Karen Gram-Skjoldager, Associate Professor, Aarhus University
Inventing International Bureaucracy: The Creation of Bureaucratic Norms and Practices in the League Secretariat
This project aims to tell the story of how the League Secretariat was created, evolved and eventually dissolved from the perspective of the leadership of the Secretariat. It explores the processes through which a small group of prominent League officials developed the Secretariat into a settled form with formal as well as real autonomy from member states and other League institutions. It explores how they imported, adopted and reworked national logics and models of bureaucracy to amass legitimacy internationally as well as internally and create an efficient international administration. In doing so it investigates the professional, national, social and gendered qualities that were required of the ideal international civil servant and maps the social hierarchies and functional divisions that came to shape this international civil service. ��7
Haakon Ikonomou, Postdoctoral researcher, Aarhus University
International Bureaucracy and Transnational Activism: the Disarmament Section in the League of Nations Secretariat
Disarmament was at the heart of the League of Nations’ very raison d’être and was explicitly written into the Covenant of the organization. How this would come about in practice, on the other hand, was left undefined by the signatories, and would prove to be an insurmountable stumbling block on the way to “achieve international peace and security”. This project will map the composition, role and work of the League of Nations’ Disarmament Section as it maneuvered the contested waters of international disarmemant. What kind of bureaucratic role did it take on in balancing legitimate national interests and ‘the good of the international’, between French security, British arms reductions on land, and German parity? How did it engage with the various committees and sub-committees through which the League would deal with the matter of disarmament? What kind of knowledge did the staff of the disarmament section produce through their yearbooks on armaments and trade in arms and what effect did they think it had on shaping national parliamentary debates and public opinion? In what ways did they interact with civil society actors as a broad set of non-governmental associations and organizations mobilized in the most substantial transnational campaign for general disarmament the world has seen?
Torsten Kahlert, Postdoctoral researcher, Aarhus University
Inventing international Bureaucrats: Career Trajectories of British and French Secretariat Employees
This project explores the interactions and connections between the Secretariat and national diplomatic and bureaucratic structures through a prosopographical study of the social characteristics and career trajectories of the two dominant national groups in the League: British and French. The Secretariat was a new arena that offered possibilities for people to bypass social hierarchies and categories in the national arenas and build careers of a kind that had not been seen before. This project will explores what kinds of social capital characterized the people who gained access to the Secretariat in order to determine to what extent and in which ways League officials formed a transnational elite with shared economic, social and cultural characteristics. Further, it explores how working in the Secretariat fed into subsequent careers during and after the Second World War. An analysis of this kind does not only offer insights into the lives of the individuals who populated the Secretariat; it also generates insights into the nature of the League Secretariat itself and the import and export of capitals, ideas and practices that took place here.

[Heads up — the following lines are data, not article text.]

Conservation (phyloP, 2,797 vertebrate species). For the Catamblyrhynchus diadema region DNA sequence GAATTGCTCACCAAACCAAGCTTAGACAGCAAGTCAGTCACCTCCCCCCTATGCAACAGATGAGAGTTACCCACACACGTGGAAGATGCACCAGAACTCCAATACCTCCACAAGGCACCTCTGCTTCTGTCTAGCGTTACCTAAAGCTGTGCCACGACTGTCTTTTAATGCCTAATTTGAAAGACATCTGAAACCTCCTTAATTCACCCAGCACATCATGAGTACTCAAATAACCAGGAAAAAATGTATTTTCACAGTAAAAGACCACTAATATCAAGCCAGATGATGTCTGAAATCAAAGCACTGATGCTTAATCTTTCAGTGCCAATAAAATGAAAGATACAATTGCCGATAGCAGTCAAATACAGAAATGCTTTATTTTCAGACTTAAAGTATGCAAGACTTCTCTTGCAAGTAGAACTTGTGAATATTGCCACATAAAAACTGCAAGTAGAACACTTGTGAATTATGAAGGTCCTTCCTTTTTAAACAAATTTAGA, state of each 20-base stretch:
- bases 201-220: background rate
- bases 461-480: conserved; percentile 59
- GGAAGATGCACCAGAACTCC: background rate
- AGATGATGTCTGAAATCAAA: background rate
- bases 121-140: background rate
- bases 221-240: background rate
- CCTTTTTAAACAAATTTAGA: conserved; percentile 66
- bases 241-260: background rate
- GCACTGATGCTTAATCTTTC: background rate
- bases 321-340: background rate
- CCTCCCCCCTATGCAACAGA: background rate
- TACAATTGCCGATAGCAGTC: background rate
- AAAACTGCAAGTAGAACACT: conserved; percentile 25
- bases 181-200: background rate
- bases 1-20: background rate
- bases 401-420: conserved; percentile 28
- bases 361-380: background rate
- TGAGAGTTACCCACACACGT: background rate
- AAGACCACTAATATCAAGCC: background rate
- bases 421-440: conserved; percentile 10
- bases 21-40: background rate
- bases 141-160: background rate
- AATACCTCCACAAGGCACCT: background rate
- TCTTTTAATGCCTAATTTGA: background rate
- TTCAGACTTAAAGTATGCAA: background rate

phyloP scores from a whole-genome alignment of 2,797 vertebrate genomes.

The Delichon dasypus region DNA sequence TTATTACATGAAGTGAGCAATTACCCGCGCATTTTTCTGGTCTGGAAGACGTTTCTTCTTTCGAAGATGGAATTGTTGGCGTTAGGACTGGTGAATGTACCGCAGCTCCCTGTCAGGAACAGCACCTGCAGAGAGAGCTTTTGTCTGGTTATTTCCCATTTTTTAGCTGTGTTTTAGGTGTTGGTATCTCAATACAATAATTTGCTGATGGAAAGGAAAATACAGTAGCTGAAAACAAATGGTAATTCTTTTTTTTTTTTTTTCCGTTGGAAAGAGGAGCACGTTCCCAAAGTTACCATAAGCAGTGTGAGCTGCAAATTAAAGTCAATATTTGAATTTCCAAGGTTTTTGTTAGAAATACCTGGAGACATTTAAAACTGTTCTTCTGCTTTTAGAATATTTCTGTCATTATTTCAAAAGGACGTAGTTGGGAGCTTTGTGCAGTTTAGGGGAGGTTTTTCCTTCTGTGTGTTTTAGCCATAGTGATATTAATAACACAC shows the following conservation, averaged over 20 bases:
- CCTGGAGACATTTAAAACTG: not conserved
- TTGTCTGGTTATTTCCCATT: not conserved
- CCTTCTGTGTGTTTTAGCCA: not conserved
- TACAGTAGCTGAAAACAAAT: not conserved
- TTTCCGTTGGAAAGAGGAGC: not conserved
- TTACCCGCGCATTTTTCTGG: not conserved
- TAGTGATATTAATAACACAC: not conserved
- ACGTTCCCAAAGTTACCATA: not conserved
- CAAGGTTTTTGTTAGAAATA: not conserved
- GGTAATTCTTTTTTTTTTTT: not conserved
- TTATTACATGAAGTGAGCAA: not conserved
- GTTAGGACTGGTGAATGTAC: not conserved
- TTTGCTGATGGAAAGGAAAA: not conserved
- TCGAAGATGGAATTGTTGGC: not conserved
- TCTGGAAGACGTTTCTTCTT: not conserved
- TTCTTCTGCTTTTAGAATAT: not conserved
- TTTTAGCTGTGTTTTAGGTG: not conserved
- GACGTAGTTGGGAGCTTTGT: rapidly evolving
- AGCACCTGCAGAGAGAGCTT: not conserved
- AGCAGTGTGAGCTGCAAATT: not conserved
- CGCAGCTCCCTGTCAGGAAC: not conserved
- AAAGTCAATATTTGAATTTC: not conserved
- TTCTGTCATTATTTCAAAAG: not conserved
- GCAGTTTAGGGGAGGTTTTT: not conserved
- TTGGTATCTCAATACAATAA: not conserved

Emil Eiby Seidenfaden, PhD student, Aarhus University
Public Legitimization Strategies in the League of Nations Secretariat and their Legacies
The focal point of my project is the public legitimization strategies of the League of Nations and their afterlife in the postwar United Nations Organization.
How did the secretariat staff of the League of Nations – this new and, for its time, utterly unique organization – go about explaining its ambitions, its powers and limitations to the world? How did they themselves understand the organization whose fight they were appointed to take up? Did they consider it merely an instrument for the upholding of a specific global power balance? Or did they identify with the official rhetoric that portrayed the League as a grand assembly of the progressive and liberal forces of civilization to bring about lasting peace?
The projects ventures out to answer these and more related questions taking as its point of departure the Information Section of the League of Nations and tracing its legacy into the post-1945 United Nations.
Building on sources from the League of Nations archives of Geneva and many other relevant archives, a close look is taken on the men and women whose task it was to promote early international organization.